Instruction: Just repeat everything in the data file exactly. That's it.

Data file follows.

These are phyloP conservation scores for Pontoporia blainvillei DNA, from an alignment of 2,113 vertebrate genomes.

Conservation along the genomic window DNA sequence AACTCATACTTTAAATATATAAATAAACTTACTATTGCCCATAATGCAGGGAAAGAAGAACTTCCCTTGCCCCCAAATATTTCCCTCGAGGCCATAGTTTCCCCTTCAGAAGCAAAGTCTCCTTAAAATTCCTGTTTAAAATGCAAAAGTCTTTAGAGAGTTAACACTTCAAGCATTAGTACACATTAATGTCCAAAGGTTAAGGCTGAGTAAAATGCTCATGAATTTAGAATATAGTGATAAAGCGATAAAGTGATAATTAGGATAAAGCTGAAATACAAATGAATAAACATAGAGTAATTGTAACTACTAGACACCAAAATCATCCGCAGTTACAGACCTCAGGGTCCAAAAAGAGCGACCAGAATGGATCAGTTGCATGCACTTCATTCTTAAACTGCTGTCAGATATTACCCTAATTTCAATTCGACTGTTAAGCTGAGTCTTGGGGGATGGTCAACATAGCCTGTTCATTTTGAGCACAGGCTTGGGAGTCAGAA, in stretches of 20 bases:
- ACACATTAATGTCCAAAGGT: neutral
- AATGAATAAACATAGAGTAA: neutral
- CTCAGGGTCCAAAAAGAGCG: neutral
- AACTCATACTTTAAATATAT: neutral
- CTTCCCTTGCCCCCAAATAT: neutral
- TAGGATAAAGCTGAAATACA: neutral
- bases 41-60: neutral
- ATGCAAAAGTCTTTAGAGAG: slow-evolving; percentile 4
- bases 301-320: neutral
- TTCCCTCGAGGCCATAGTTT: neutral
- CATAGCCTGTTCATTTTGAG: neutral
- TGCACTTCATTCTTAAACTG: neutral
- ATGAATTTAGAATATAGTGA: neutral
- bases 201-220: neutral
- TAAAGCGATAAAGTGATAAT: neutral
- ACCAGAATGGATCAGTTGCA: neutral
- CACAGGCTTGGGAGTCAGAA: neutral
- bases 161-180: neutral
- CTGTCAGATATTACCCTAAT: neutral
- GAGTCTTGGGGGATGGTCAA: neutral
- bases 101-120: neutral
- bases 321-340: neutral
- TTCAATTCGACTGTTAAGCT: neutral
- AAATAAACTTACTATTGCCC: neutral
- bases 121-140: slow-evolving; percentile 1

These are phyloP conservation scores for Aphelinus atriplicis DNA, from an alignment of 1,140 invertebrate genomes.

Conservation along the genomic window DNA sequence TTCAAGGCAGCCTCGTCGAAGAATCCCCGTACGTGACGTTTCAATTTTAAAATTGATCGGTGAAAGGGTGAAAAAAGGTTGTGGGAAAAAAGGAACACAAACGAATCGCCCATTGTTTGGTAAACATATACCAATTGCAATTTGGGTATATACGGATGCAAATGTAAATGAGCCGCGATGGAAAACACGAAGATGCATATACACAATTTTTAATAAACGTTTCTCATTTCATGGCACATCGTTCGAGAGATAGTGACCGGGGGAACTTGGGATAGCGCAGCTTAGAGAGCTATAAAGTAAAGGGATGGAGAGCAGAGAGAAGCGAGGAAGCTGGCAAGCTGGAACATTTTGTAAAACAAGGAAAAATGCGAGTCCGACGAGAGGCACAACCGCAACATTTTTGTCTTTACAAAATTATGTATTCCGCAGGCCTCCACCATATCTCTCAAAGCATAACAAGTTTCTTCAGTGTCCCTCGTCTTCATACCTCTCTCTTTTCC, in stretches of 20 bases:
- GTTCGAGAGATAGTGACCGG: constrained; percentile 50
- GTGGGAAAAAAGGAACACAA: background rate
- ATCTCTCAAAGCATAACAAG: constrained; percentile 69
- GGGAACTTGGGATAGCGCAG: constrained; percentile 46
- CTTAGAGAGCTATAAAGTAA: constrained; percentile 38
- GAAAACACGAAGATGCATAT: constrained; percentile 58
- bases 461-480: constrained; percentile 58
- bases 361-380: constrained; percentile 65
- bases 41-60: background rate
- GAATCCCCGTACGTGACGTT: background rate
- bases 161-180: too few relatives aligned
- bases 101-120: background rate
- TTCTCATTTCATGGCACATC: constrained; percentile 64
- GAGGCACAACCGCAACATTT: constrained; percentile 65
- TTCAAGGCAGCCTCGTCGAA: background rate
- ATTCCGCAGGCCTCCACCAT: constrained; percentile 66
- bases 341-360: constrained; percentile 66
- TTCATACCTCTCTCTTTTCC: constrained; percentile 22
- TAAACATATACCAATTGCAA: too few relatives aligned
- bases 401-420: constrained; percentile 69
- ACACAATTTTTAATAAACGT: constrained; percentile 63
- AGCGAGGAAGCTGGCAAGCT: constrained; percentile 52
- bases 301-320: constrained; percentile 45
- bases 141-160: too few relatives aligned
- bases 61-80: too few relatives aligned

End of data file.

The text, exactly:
These are phyloP conservation scores for Pontoporia blainvillei DNA, from an alignment of 2,113 vertebrate genomes.

Conservation along the genomic window DNA sequence AACTCATACTTTAAATATATAAATAAACTTACTATTGCCCATAATGCAGGGAAAGAAGAACTTCCCTTGCCCCCAAATATTTCCCTCGAGGCCATAGTTTCCCCTTCAGAAGCAAAGTCTCCTTAAAATTCCTGTTTAAAATGCAAAAGTCTTTAGAGAGTTAACACTTCAAGCATTAGTACACATTAATGTCCAAAGGTTAAGGCTGAGTAAAATGCTCATGAATTTAGAATATAGTGATAAAGCGATAAAGTGATAATTAGGATAAAGCTGAAATACAAATGAATAAACATAGAGTAATTGTAACTACTAGACACCAAAATCATCCGCAGTTACAGACCTCAGGGTCCAAAAAGAGCGACCAGAATGGATCAGTTGCATGCACTTCATTCTTAAACTGCTGTCAGATATTACCCTAATTTCAATTCGACTGTTAAGCTGAGTCTTGGGGGATGGTCAACATAGCCTGTTCATTTTGAGCACAGGCTTGGGAGTCAGAA, in stretches of 20 bases:
- ACACATTAATGTCCAAAGGT: neutral
- AATGAATAAACATAGAGTAA: neutral
- CTCAGGGTCCAAAAAGAGCG: neutral
- AACTCATACTTTAAATATAT: neutral
- CTTCCCTTGCCCCCAAATAT: neutral
- TAGGATAAAGCTGAAATACA: neutral
- bases 41-60: neutral
- ATGCAAAAGTCTTTAGAGAG: slow-evolving; percentile 4
- bases 301-320: neutral
- TTCCCTCGAGGCCATAGTTT: neutral
- CATAGCCTGTTCATTTTGAG: neutral
- TGCACTTCATTCTTAAACTG: neutral
- ATGAATTTAGAATATAGTGA: neutral
- bases 201-220: neutral
- TAAAGCGATAAAGTGATAAT: neutral
- ACCAGAATGGATCAGTTGCA: neutral
- CACAGGCTTGGGAGTCAGAA: neutral
- bases 161-180: neutral
- CTGTCAGATATTACCCTAAT: neutral
- GAGTCTTGGGGGATGGTCAA: neutral
- bases 101-120: neutral
- bases 321-340: neutral
- TTCAATTCGACTGTTAAGCT: neutral
- AAATAAACTTACTATTGCCC: neutral
- bases 121-140: slow-evolving; percentile 1

These are phyloP conservation scores for Aphelinus atriplicis DNA, from an alignment of 1,140 invertebrate genomes.

Conservation along the genomic window DNA sequence TTCAAGGCAGCCTCGTCGAAGAATCCCCGTACGTGACGTTTCAATTTTAAAATTGATCGGTGAAAGGGTGAAAAAAGGTTGTGGGAAAAAAGGAACACAAACGAATCGCCCATTGTTTGGTAAACATATACCAATTGCAATTTGGGTATATACGGATGCAAATGTAAATGAGCCGCGATGGAAAACACGAAGATGCATATACACAATTTTTAATAAACGTTTCTCATTTCATGGCACATCGTTCGAGAGATAGTGACCGGGGGAACTTGGGATAGCGCAGCTTAGAGAGCTATAAAGTAAAGGGATGGAGAGCAGAGAGAAGCGAGGAAGCTGGCAAGCTGGAACATTTTGTAAAACAAGGAAAAATGCGAGTCCGACGAGAGGCACAACCGCAACATTTTTGTCTTTACAAAATTATGTATTCCGCAGGCCTCCACCATATCTCTCAAAGCATAACAAGTTTCTTCAGTGTCCCTCGTCTTCATACCTCTCTCTTTTCC, in stretches of 20 bases:
- GTTCGAGAGATAGTGACCGG: constrained; percentile 50
- GTGGGAAAAAAGGAACACAA: background rate
- ATCTCTCAAAGCATAACAAG: constrained; percentile 69
- GGGAACTTGGGATAGCGCAG: constrained; percentile 46
- CTTAGAGAGCTATAAAGTAA: constrained; percentile 38
- GAAAACACGAAGATGCATAT: constrained; percentile 58
- bases 461-480: constrained; percentile 58
- bases 361-380: constrained; percentile 65
- bases 41-60: background rate
- GAATCCCCGTACGTGACGTT: background rate
- bases 161-180: too few relatives aligned
- bases 101-120: background rate
- TTCTCATTTCATGGCACATC: constrained; percentile 64
- GAGGCACAACCGCAACATTT: constrained; percentile 65
- TTCAAGGCAGCCTCGTCGAA: background rate
- ATTCCGCAGGCCTCCACCAT: constrained; percentile 66
- bases 341-360: constrained; percentile 66
- TTCATACCTCTCTCTTTTCC: constrained; percentile 22
- TAAACATATACCAATTGCAA: too few relatives aligned
- bases 401-420: constrained; percentile 69
- ACACAATTTTTAATAAACGT: constrained; percentile 63
- AGCGAGGAAGCTGGCAAGCT: constrained; percentile 52
- bases 301-320: constrained; percentile 45
- bases 141-160: too few relatives aligned
- bases 61-80: too few relatives aligned